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Optoma HD28HDR Review 2021

The Optoma HD28HDR is a well-designed home theater projector. It delivers good color accuracy and contrast for movies and video at a high enough brightness to stand up to ambient light. It also offers a fast enough input lag to keep most gamers happy. The most notable qualities it shares with Optoma’s HD39HDR are support for high dynamic range (HDR) video and the ability to accept 4K (3840-by-2160-pixel) input to downconvert to its native 1080p. The list price is a steep $1,349, but it can often be found for less than half that, making it a bargain among projectors with those two features. 


Imaging Chip, Color Wheel, and Setup Details

The HD28HDR is built around a 1920-by-1080-pixel DLP chip and a six-segment RYGCWB (red, yellow, green, cyan, white, blue) color wheel. The white segment delivers extra brightness, and the yellow and cyan help counter the white segment’s effects on color accuracy. 

The six-segment color wheel provides both brightness and accurate color.

Setup is typical for a projector this size. It’s easy to handle, at just 6.2 pounds and 4.3 by 12.4 by 9.7 inches (HWD). Simply point it at the screen, adjust the 1.1x zoom, and focus. If you need to tilt it up or down, you can square off the image with the +/- 40 degree keystone adjustment. Inputs include two HDMI ports, but only one is HDMI 2.0, the minimum required for 4K 60Hz resolution. The other is HDMI 1.4b, suitable for up to 4K 30Hz. Both support HDCP 2.2, the copy protection scheme that almost all 4K HDR discs use. For my formal tests using a 90-inch screen, I set the projector up using maximum zoom (for shortest distance for the image size) at 9 feet 6 inches from the screen. 

Optoma HD28HDR back panelAn HDMI 2.0 port supports 4K 60Hz resolution.

The lag time is 16.4ms at 1080p, 60Hz in Enhanced Gaming mode, according to my Bodnar meter, and consistent with the rated 8.4ms at 120Hz. The main reason Optoma leaves the projector off its list of gaming projectors is that most gamers want a projector with robust audio that they can move from one location to another. The HD28HDR’s onboard 3-watt speaker delivers only enough volume for a small family room, and the sound quality is somewhat tinny. You’re best off leaving it in one place and using external speakers.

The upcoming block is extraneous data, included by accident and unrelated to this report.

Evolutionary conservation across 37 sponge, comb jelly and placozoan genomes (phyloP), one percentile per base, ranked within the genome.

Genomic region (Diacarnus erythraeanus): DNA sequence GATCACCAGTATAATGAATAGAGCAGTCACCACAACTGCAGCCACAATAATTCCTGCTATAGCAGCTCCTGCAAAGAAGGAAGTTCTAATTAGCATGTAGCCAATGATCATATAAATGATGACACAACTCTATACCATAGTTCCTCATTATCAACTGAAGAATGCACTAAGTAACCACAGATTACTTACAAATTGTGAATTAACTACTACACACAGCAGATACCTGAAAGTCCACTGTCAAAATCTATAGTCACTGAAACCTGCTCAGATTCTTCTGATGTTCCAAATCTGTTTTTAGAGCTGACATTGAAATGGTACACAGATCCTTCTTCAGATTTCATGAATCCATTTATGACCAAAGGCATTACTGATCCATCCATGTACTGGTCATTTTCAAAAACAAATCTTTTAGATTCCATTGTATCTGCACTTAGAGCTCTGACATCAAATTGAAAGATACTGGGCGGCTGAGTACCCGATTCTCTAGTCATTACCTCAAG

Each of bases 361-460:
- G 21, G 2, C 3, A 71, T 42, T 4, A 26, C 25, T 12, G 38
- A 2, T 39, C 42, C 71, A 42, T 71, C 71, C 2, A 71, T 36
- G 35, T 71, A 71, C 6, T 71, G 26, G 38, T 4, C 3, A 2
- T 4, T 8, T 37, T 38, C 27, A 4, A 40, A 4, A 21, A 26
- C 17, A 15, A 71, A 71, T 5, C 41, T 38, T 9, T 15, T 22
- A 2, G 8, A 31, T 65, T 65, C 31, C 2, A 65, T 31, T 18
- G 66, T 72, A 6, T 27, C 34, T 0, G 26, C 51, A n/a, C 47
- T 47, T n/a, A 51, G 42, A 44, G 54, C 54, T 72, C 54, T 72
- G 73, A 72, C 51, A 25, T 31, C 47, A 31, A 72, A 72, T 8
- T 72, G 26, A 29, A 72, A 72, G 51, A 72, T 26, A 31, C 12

SDR Scores Better than HDR

Don’t get too excited about the HD28HDR’s support for HDR. In my tests, standard dynamic range (SDR) versions of movies actually looked better than the HDR versions. The good news is that the image was highly watchable with both, and there was very little difference in brightly lit scenes.

My pick for the best predefined picture mode for SDR movies and video is Cinema. It delivers good color accuracy, nearly neutral grayscale, and a dark enough black level to serve well in ambient light. In a theater-dark room, none of the picture offers the contrast, sense of three-dimensionality in dark scenes, and truly dark black that a videophile would want, but Cinema came closest, delivering the most dramatic-looking image of any mode. 

Optoma HD28HDR top viewThe Optoma HD28HDR is small, light, and easy to set up.

Reference mode provides slightly better color accuracy—though most people wouldn’t notice the difference without a side by side comparison—and an even more neutral grayscale. However, it’s obviously dimmer than Cinema mode, and doesn’t show as much shadow detail (details in dark areas). 

If you need a brighter mode than Cinema—for daytime use in a family room, for example—Game and Vivid modes are both useful alternatives. They have approximately equal brightness and more than acceptable color accuracy. Game mode’s color accuracy and shadow detail are better. Bright mode has a noticeable green shift, as is typical for the brightest mode in most projectors, but it should be tolerable at least on an occasional basis, like a particularly bright day.